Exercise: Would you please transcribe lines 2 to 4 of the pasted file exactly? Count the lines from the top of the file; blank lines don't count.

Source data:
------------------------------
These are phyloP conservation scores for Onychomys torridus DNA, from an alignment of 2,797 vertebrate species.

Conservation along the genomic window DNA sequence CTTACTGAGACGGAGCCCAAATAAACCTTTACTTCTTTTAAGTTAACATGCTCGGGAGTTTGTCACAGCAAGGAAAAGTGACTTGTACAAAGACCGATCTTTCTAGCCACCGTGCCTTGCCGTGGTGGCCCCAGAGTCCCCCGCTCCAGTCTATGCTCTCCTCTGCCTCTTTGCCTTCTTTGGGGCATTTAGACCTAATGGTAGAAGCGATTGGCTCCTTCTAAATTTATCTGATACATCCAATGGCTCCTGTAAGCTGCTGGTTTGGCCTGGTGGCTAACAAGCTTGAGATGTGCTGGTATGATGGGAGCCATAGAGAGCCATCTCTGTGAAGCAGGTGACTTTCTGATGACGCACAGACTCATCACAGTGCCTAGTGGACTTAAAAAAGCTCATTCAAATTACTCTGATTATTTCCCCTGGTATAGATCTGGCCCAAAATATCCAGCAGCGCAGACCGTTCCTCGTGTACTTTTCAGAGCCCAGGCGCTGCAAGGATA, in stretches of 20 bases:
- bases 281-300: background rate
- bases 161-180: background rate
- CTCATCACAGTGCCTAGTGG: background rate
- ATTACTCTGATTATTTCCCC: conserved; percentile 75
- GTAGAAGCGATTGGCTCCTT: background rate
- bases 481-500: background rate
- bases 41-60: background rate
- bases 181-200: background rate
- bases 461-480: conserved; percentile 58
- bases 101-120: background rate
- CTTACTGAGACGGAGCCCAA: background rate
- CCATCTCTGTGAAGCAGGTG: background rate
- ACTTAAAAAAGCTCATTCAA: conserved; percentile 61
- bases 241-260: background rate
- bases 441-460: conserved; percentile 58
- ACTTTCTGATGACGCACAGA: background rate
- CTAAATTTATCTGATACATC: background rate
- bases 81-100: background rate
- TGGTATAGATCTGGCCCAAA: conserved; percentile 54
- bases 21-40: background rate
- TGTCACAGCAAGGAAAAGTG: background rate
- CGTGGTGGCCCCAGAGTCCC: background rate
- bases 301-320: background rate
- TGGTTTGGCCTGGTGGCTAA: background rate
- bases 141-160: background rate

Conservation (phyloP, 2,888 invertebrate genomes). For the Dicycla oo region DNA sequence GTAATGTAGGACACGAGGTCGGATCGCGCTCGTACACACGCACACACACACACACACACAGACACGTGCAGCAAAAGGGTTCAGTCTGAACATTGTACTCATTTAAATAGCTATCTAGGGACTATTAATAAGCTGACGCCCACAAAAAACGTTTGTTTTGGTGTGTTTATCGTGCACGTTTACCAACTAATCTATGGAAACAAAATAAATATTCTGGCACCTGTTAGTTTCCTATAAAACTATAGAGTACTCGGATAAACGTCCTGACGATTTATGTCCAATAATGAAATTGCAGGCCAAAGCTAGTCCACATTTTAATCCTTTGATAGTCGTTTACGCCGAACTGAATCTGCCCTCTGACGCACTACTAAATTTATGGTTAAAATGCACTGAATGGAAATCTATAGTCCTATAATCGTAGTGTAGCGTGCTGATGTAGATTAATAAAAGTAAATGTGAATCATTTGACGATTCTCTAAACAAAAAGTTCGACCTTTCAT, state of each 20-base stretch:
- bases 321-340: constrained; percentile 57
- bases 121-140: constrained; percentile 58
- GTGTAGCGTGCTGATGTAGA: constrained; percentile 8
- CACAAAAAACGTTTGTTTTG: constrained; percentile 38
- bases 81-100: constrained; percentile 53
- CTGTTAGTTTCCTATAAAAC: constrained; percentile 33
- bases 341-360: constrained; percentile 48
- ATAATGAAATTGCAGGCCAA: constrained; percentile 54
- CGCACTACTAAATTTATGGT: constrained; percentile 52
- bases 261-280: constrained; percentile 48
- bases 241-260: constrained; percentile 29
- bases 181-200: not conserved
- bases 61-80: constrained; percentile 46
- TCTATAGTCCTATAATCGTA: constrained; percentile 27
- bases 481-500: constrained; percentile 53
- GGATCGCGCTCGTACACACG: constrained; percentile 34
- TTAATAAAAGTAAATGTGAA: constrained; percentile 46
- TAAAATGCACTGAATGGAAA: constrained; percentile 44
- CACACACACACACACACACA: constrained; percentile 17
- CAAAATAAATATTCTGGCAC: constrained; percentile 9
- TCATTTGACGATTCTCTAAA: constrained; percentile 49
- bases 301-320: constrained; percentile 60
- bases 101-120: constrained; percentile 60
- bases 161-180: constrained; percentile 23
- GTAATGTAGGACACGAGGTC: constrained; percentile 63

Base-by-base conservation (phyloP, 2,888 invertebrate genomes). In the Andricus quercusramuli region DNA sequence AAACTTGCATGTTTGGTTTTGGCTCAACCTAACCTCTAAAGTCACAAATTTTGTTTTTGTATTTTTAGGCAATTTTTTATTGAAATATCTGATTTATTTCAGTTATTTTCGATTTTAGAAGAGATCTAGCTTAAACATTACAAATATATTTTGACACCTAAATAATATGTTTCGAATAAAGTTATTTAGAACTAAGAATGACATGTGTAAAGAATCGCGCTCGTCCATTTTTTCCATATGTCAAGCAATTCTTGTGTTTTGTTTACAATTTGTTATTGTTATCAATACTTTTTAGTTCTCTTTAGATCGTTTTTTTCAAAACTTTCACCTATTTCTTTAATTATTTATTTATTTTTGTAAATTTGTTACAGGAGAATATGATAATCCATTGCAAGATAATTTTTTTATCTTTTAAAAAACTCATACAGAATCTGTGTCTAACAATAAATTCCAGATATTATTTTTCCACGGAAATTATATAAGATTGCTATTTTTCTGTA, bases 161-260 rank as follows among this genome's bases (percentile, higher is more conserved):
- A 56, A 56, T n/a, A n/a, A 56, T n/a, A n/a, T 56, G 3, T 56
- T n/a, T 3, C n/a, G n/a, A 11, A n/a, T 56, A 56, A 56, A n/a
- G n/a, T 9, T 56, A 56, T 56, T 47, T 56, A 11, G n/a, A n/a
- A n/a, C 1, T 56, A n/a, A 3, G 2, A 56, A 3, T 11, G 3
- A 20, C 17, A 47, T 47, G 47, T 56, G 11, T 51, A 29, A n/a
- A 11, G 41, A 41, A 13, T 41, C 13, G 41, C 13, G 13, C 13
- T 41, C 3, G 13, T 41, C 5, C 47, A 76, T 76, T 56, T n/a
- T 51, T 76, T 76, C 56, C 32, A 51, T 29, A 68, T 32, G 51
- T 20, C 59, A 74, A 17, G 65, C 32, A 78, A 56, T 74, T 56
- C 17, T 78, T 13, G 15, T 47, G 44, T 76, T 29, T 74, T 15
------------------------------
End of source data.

Conservation along the genomic window DNA sequence CTTACTGAGACGGAGCCCAAATAAACCTTTACTTCTTTTAAGTTAACATGCTCGGGAGTTTGTCACAGCAAGGAAAAGTGACTTGTACAAAGACCGATCTTTCTAGCCACCGTGCCTTGCCGTGGTGGCCCCAGAGTCCCCCGCTCCAGTCTATGCTCTCCTCTGCCTCTTTGCCTTCTTTGGGGCATTTAGACCTAATGGTAGAAGCGATTGGCTCCTTCTAAATTTATCTGATACATCCAATGGCTCCTGTAAGCTGCTGGTTTGGCCTGGTGGCTAACAAGCTTGAGATGTGCTGGTATGATGGGAGCCATAGAGAGCCATCTCTGTGAAGCAGGTGACTTTCTGATGACGCACAGACTCATCACAGTGCCTAGTGGACTTAAAAAAGCTCATTCAAATTACTCTGATTATTTCCCCTGGTATAGATCTGGCCCAAAATATCCAGCAGCGCAGACCGTTCCTCGTGTACTTTTCAGAGCCCAGGCGCTGCAAGGATA, in stretches of 20 bases:
- bases 281-300: background rate
- bases 161-180: background rate